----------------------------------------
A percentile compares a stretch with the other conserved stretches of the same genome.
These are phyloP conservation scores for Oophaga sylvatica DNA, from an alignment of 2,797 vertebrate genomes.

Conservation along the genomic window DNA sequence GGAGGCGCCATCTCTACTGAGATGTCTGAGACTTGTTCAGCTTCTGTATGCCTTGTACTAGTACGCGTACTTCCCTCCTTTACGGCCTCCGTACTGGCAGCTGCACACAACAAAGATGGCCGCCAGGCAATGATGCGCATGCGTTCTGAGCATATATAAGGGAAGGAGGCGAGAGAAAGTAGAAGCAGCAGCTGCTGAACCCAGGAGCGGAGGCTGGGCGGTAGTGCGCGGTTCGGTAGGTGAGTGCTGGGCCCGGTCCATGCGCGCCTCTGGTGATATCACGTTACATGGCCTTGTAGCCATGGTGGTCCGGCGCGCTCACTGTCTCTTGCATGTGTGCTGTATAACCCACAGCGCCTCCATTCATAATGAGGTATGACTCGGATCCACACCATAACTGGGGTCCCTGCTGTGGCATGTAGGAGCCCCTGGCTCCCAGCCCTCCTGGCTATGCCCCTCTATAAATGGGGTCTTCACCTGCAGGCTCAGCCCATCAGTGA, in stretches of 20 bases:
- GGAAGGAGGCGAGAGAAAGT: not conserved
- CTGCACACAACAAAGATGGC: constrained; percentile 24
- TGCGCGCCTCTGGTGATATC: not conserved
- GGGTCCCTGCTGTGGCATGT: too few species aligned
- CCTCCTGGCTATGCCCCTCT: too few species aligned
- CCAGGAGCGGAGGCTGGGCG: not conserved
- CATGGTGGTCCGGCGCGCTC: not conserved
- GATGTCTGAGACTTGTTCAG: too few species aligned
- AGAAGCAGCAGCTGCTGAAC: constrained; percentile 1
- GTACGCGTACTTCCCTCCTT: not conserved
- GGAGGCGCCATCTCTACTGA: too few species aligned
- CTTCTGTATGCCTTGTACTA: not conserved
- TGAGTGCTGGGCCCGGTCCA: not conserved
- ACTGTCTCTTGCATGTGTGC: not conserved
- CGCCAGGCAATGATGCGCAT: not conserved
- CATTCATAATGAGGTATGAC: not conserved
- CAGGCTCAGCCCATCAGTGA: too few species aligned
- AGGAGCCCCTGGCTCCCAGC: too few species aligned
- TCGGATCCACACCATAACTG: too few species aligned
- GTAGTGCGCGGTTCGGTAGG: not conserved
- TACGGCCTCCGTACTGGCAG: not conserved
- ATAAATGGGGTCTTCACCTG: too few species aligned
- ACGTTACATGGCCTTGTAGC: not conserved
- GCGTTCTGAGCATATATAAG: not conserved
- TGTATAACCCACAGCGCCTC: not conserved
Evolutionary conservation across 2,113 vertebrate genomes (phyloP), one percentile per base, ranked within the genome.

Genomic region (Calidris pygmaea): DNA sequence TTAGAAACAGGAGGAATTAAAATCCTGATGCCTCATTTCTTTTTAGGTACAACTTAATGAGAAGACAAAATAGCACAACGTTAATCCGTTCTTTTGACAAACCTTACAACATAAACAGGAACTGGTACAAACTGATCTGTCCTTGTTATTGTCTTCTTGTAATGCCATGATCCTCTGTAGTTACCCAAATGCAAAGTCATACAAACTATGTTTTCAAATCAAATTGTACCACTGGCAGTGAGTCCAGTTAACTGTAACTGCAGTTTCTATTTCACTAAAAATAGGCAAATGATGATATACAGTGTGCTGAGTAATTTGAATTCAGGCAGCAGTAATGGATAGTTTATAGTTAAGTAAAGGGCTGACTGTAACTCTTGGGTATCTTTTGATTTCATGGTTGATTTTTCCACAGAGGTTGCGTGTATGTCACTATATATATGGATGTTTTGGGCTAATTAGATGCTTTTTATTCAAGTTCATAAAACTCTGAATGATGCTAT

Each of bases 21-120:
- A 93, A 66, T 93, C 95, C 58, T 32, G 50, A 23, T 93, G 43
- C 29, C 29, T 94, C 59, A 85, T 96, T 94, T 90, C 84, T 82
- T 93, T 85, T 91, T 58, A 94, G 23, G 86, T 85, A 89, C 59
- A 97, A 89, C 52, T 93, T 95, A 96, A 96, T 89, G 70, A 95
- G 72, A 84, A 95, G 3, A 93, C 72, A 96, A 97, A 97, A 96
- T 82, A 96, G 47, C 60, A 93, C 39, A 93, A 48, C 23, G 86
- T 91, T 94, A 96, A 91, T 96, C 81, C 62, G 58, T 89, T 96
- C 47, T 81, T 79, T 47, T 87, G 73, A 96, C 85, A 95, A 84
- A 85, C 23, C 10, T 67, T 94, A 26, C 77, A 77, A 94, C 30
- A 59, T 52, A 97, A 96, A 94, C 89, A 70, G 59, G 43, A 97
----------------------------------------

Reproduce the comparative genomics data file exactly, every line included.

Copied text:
A percentile compares a stretch with the other conserved stretches of the same genome.
These are phyloP conservation scores for Oophaga sylvatica DNA, from an alignment of 2,797 vertebrate genomes.

Conservation along the genomic window DNA sequence GGAGGCGCCATCTCTACTGAGATGTCTGAGACTTGTTCAGCTTCTGTATGCCTTGTACTAGTACGCGTACTTCCCTCCTTTACGGCCTCCGTACTGGCAGCTGCACACAACAAAGATGGCCGCCAGGCAATGATGCGCATGCGTTCTGAGCATATATAAGGGAAGGAGGCGAGAGAAAGTAGAAGCAGCAGCTGCTGAACCCAGGAGCGGAGGCTGGGCGGTAGTGCGCGGTTCGGTAGGTGAGTGCTGGGCCCGGTCCATGCGCGCCTCTGGTGATATCACGTTACATGGCCTTGTAGCCATGGTGGTCCGGCGCGCTCACTGTCTCTTGCATGTGTGCTGTATAACCCACAGCGCCTCCATTCATAATGAGGTATGACTCGGATCCACACCATAACTGGGGTCCCTGCTGTGGCATGTAGGAGCCCCTGGCTCCCAGCCCTCCTGGCTATGCCCCTCTATAAATGGGGTCTTCACCTGCAGGCTCAGCCCATCAGTGA, in stretches of 20 bases:
- GGAAGGAGGCGAGAGAAAGT: not conserved
- CTGCACACAACAAAGATGGC: constrained; percentile 24
- TGCGCGCCTCTGGTGATATC: not conserved
- GGGTCCCTGCTGTGGCATGT: too few species aligned
- CCTCCTGGCTATGCCCCTCT: too few species aligned
- CCAGGAGCGGAGGCTGGGCG: not conserved
- CATGGTGGTCCGGCGCGCTC: not conserved
- GATGTCTGAGACTTGTTCAG: too few species aligned
- AGAAGCAGCAGCTGCTGAAC: constrained; percentile 1
- GTACGCGTACTTCCCTCCTT: not conserved
- GGAGGCGCCATCTCTACTGA: too few species aligned
- CTTCTGTATGCCTTGTACTA: not conserved
- TGAGTGCTGGGCCCGGTCCA: not conserved
- ACTGTCTCTTGCATGTGTGC: not conserved
- CGCCAGGCAATGATGCGCAT: not conserved
- CATTCATAATGAGGTATGAC: not conserved
- CAGGCTCAGCCCATCAGTGA: too few species aligned
- AGGAGCCCCTGGCTCCCAGC: too few species aligned
- TCGGATCCACACCATAACTG: too few species aligned
- GTAGTGCGCGGTTCGGTAGG: not conserved
- TACGGCCTCCGTACTGGCAG: not conserved
- ATAAATGGGGTCTTCACCTG: too few species aligned
- ACGTTACATGGCCTTGTAGC: not conserved
- GCGTTCTGAGCATATATAAG: not conserved
- TGTATAACCCACAGCGCCTC: not conserved
Evolutionary conservation across 2,113 vertebrate genomes (phyloP), one percentile per base, ranked within the genome.

Genomic region (Calidris pygmaea): DNA sequence TTAGAAACAGGAGGAATTAAAATCCTGATGCCTCATTTCTTTTTAGGTACAACTTAATGAGAAGACAAAATAGCACAACGTTAATCCGTTCTTTTGACAAACCTTACAACATAAACAGGAACTGGTACAAACTGATCTGTCCTTGTTATTGTCTTCTTGTAATGCCATGATCCTCTGTAGTTACCCAAATGCAAAGTCATACAAACTATGTTTTCAAATCAAATTGTACCACTGGCAGTGAGTCCAGTTAACTGTAACTGCAGTTTCTATTTCACTAAAAATAGGCAAATGATGATATACAGTGTGCTGAGTAATTTGAATTCAGGCAGCAGTAATGGATAGTTTATAGTTAAGTAAAGGGCTGACTGTAACTCTTGGGTATCTTTTGATTTCATGGTTGATTTTTCCACAGAGGTTGCGTGTATGTCACTATATATATGGATGTTTTGGGCTAATTAGATGCTTTTTATTCAAGTTCATAAAACTCTGAATGATGCTAT

Each of bases 21-120:
- A 93, A 66, T 93, C 95, C 58, T 32, G 50, A 23, T 93, G 43
- C 29, C 29, T 94, C 59, A 85, T 96, T 94, T 90, C 84, T 82
- T 93, T 85, T 91, T 58, A 94, G 23, G 86, T 85, A 89, C 59
- A 97, A 89, C 52, T 93, T 95, A 96, A 96, T 89, G 70, A 95
- G 72, A 84, A 95, G 3, A 93, C 72, A 96, A 97, A 97, A 96
- T 82, A 96, G 47, C 60, A 93, C 39, A 93, A 48, C 23, G 86
- T 91, T 94, A 96, A 91, T 96, C 81, C 62, G 58, T 89, T 96
- C 47, T 81, T 79, T 47, T 87, G 73, A 96, C 85, A 95, A 84
- A 85, C 23, C 10, T 67, T 94, A 26, C 77, A 77, A 94, C 30
- A 59, T 52, A 97, A 96, A 94, C 89, A 70, G 59, G 43, A 97